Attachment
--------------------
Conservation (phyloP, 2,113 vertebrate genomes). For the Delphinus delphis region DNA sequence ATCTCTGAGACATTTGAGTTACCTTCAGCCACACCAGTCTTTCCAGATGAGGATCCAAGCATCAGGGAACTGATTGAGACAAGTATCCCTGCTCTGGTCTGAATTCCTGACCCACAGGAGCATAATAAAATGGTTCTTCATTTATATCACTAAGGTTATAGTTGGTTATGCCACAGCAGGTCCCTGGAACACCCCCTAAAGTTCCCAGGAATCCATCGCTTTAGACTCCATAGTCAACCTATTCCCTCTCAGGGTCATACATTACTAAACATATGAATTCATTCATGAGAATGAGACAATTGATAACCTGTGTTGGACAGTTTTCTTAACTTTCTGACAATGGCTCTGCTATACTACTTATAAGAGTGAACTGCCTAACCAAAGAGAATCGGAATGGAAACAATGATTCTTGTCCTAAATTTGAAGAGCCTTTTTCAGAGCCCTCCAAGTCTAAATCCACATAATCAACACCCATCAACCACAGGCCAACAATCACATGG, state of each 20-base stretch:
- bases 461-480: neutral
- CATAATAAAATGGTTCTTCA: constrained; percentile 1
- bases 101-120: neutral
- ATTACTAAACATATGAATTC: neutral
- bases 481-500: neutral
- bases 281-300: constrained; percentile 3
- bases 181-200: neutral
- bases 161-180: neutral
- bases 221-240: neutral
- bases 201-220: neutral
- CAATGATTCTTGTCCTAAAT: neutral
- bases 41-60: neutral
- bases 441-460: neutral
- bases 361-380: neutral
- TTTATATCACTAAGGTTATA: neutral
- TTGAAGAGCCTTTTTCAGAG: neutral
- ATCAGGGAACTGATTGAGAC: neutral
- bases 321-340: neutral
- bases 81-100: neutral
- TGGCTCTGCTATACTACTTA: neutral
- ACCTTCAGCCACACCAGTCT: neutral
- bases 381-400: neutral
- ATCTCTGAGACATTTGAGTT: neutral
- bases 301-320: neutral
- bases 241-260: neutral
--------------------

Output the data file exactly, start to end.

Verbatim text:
Conservation (phyloP, 2,113 vertebrate genomes). For the Delphinus delphis region DNA sequence ATCTCTGAGACATTTGAGTTACCTTCAGCCACACCAGTCTTTCCAGATGAGGATCCAAGCATCAGGGAACTGATTGAGACAAGTATCCCTGCTCTGGTCTGAATTCCTGACCCACAGGAGCATAATAAAATGGTTCTTCATTTATATCACTAAGGTTATAGTTGGTTATGCCACAGCAGGTCCCTGGAACACCCCCTAAAGTTCCCAGGAATCCATCGCTTTAGACTCCATAGTCAACCTATTCCCTCTCAGGGTCATACATTACTAAACATATGAATTCATTCATGAGAATGAGACAATTGATAACCTGTGTTGGACAGTTTTCTTAACTTTCTGACAATGGCTCTGCTATACTACTTATAAGAGTGAACTGCCTAACCAAAGAGAATCGGAATGGAAACAATGATTCTTGTCCTAAATTTGAAGAGCCTTTTTCAGAGCCCTCCAAGTCTAAATCCACATAATCAACACCCATCAACCACAGGCCAACAATCACATGG, state of each 20-base stretch:
- bases 461-480: neutral
- CATAATAAAATGGTTCTTCA: constrained; percentile 1
- bases 101-120: neutral
- ATTACTAAACATATGAATTC: neutral
- bases 481-500: neutral
- bases 281-300: constrained; percentile 3
- bases 181-200: neutral
- bases 161-180: neutral
- bases 221-240: neutral
- bases 201-220: neutral
- CAATGATTCTTGTCCTAAAT: neutral
- bases 41-60: neutral
- bases 441-460: neutral
- bases 361-380: neutral
- TTTATATCACTAAGGTTATA: neutral
- TTGAAGAGCCTTTTTCAGAG: neutral
- ATCAGGGAACTGATTGAGAC: neutral
- bases 321-340: neutral
- bases 81-100: neutral
- TGGCTCTGCTATACTACTTA: neutral
- ACCTTCAGCCACACCAGTCT: neutral
- bases 381-400: neutral
- ATCTCTGAGACATTTGAGTT: neutral
- bases 301-320: neutral
- bases 241-260: neutral